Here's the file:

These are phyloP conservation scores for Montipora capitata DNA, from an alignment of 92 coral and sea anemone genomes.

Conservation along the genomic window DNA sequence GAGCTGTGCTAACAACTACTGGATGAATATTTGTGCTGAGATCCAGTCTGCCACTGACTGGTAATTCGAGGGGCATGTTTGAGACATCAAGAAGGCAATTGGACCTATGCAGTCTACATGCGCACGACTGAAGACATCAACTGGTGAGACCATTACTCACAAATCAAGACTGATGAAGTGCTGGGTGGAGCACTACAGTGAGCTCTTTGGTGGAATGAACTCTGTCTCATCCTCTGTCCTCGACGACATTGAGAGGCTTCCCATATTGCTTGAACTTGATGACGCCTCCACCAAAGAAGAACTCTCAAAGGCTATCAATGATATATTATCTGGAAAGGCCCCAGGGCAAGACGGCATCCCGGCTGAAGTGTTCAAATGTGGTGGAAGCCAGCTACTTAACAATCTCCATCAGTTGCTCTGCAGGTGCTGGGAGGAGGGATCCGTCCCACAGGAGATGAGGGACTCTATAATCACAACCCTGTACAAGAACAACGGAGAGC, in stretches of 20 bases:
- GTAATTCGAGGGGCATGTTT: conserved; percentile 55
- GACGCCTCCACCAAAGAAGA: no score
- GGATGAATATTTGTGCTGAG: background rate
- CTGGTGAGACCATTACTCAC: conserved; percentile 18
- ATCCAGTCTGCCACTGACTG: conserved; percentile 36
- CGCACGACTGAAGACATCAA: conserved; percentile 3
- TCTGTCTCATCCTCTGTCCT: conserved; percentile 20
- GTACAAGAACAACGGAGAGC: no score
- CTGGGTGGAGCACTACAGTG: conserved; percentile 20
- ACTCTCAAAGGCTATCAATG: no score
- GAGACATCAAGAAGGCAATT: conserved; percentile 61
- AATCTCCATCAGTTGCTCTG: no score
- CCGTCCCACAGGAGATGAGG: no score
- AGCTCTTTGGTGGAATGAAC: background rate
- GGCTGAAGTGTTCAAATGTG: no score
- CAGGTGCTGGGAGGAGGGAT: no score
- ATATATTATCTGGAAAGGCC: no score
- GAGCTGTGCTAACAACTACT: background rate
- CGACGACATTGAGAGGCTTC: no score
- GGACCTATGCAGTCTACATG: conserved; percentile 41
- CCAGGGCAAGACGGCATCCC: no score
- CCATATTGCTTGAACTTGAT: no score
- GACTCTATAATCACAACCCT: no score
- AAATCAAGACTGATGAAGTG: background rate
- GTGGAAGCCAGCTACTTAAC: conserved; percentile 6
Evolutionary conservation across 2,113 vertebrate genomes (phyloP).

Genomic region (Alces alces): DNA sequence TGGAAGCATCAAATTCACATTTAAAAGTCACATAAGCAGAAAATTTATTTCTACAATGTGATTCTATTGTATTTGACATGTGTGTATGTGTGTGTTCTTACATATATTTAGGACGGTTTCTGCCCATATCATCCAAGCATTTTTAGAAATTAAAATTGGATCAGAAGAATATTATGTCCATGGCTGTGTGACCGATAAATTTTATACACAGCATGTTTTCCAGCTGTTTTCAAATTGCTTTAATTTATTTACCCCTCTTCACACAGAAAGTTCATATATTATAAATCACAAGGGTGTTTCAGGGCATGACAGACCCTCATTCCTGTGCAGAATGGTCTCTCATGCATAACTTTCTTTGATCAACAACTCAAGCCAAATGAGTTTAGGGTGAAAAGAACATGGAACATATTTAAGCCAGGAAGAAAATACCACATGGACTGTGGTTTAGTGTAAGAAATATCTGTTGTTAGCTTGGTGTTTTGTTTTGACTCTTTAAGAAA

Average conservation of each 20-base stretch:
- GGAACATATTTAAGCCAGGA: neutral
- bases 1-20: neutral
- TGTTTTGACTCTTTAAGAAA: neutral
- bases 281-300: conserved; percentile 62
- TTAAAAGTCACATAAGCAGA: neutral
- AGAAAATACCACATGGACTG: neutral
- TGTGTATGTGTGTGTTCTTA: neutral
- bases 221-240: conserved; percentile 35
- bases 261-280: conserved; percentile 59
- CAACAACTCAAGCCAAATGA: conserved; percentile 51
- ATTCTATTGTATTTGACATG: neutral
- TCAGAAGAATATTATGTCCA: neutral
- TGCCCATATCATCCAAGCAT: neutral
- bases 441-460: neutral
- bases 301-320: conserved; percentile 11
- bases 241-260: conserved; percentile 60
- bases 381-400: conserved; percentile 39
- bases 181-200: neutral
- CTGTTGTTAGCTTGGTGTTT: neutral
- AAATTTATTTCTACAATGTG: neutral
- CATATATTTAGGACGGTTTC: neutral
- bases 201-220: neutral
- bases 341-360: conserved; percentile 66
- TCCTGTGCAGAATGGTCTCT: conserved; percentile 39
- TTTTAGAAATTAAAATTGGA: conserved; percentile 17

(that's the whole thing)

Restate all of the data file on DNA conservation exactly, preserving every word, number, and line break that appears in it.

These are phyloP conservation scores for Montipora capitata DNA, from an alignment of 92 coral and sea anemone genomes.

Conservation along the genomic window DNA sequence GAGCTGTGCTAACAACTACTGGATGAATATTTGTGCTGAGATCCAGTCTGCCACTGACTGGTAATTCGAGGGGCATGTTTGAGACATCAAGAAGGCAATTGGACCTATGCAGTCTACATGCGCACGACTGAAGACATCAACTGGTGAGACCATTACTCACAAATCAAGACTGATGAAGTGCTGGGTGGAGCACTACAGTGAGCTCTTTGGTGGAATGAACTCTGTCTCATCCTCTGTCCTCGACGACATTGAGAGGCTTCCCATATTGCTTGAACTTGATGACGCCTCCACCAAAGAAGAACTCTCAAAGGCTATCAATGATATATTATCTGGAAAGGCCCCAGGGCAAGACGGCATCCCGGCTGAAGTGTTCAAATGTGGTGGAAGCCAGCTACTTAACAATCTCCATCAGTTGCTCTGCAGGTGCTGGGAGGAGGGATCCGTCCCACAGGAGATGAGGGACTCTATAATCACAACCCTGTACAAGAACAACGGAGAGC, in stretches of 20 bases:
- GTAATTCGAGGGGCATGTTT: conserved; percentile 55
- GACGCCTCCACCAAAGAAGA: no score
- GGATGAATATTTGTGCTGAG: background rate
- CTGGTGAGACCATTACTCAC: conserved; percentile 18
- ATCCAGTCTGCCACTGACTG: conserved; percentile 36
- CGCACGACTGAAGACATCAA: conserved; percentile 3
- TCTGTCTCATCCTCTGTCCT: conserved; percentile 20
- GTACAAGAACAACGGAGAGC: no score
- CTGGGTGGAGCACTACAGTG: conserved; percentile 20
- ACTCTCAAAGGCTATCAATG: no score
- GAGACATCAAGAAGGCAATT: conserved; percentile 61
- AATCTCCATCAGTTGCTCTG: no score
- CCGTCCCACAGGAGATGAGG: no score
- AGCTCTTTGGTGGAATGAAC: background rate
- GGCTGAAGTGTTCAAATGTG: no score
- CAGGTGCTGGGAGGAGGGAT: no score
- ATATATTATCTGGAAAGGCC: no score
- GAGCTGTGCTAACAACTACT: background rate
- CGACGACATTGAGAGGCTTC: no score
- GGACCTATGCAGTCTACATG: conserved; percentile 41
- CCAGGGCAAGACGGCATCCC: no score
- CCATATTGCTTGAACTTGAT: no score
- GACTCTATAATCACAACCCT: no score
- AAATCAAGACTGATGAAGTG: background rate
- GTGGAAGCCAGCTACTTAAC: conserved; percentile 6
Evolutionary conservation across 2,113 vertebrate genomes (phyloP).

Genomic region (Alces alces): DNA sequence TGGAAGCATCAAATTCACATTTAAAAGTCACATAAGCAGAAAATTTATTTCTACAATGTGATTCTATTGTATTTGACATGTGTGTATGTGTGTGTTCTTACATATATTTAGGACGGTTTCTGCCCATATCATCCAAGCATTTTTAGAAATTAAAATTGGATCAGAAGAATATTATGTCCATGGCTGTGTGACCGATAAATTTTATACACAGCATGTTTTCCAGCTGTTTTCAAATTGCTTTAATTTATTTACCCCTCTTCACACAGAAAGTTCATATATTATAAATCACAAGGGTGTTTCAGGGCATGACAGACCCTCATTCCTGTGCAGAATGGTCTCTCATGCATAACTTTCTTTGATCAACAACTCAAGCCAAATGAGTTTAGGGTGAAAAGAACATGGAACATATTTAAGCCAGGAAGAAAATACCACATGGACTGTGGTTTAGTGTAAGAAATATCTGTTGTTAGCTTGGTGTTTTGTTTTGACTCTTTAAGAAA

Average conservation of each 20-base stretch:
- GGAACATATTTAAGCCAGGA: neutral
- bases 1-20: neutral
- TGTTTTGACTCTTTAAGAAA: neutral
- bases 281-300: conserved; percentile 62
- TTAAAAGTCACATAAGCAGA: neutral
- AGAAAATACCACATGGACTG: neutral
- TGTGTATGTGTGTGTTCTTA: neutral
- bases 221-240: conserved; percentile 35
- bases 261-280: conserved; percentile 59
- CAACAACTCAAGCCAAATGA: conserved; percentile 51
- ATTCTATTGTATTTGACATG: neutral
- TCAGAAGAATATTATGTCCA: neutral
- TGCCCATATCATCCAAGCAT: neutral
- bases 441-460: neutral
- bases 301-320: conserved; percentile 11
- bases 241-260: conserved; percentile 60
- bases 381-400: conserved; percentile 39
- bases 181-200: neutral
- CTGTTGTTAGCTTGGTGTTT: neutral
- AAATTTATTTCTACAATGTG: neutral
- CATATATTTAGGACGGTTTC: neutral
- bases 201-220: neutral
- bases 341-360: conserved; percentile 66
- TCCTGTGCAGAATGGTCTCT: conserved; percentile 39
- TTTTAGAAATTAAAATTGGA: conserved; percentile 17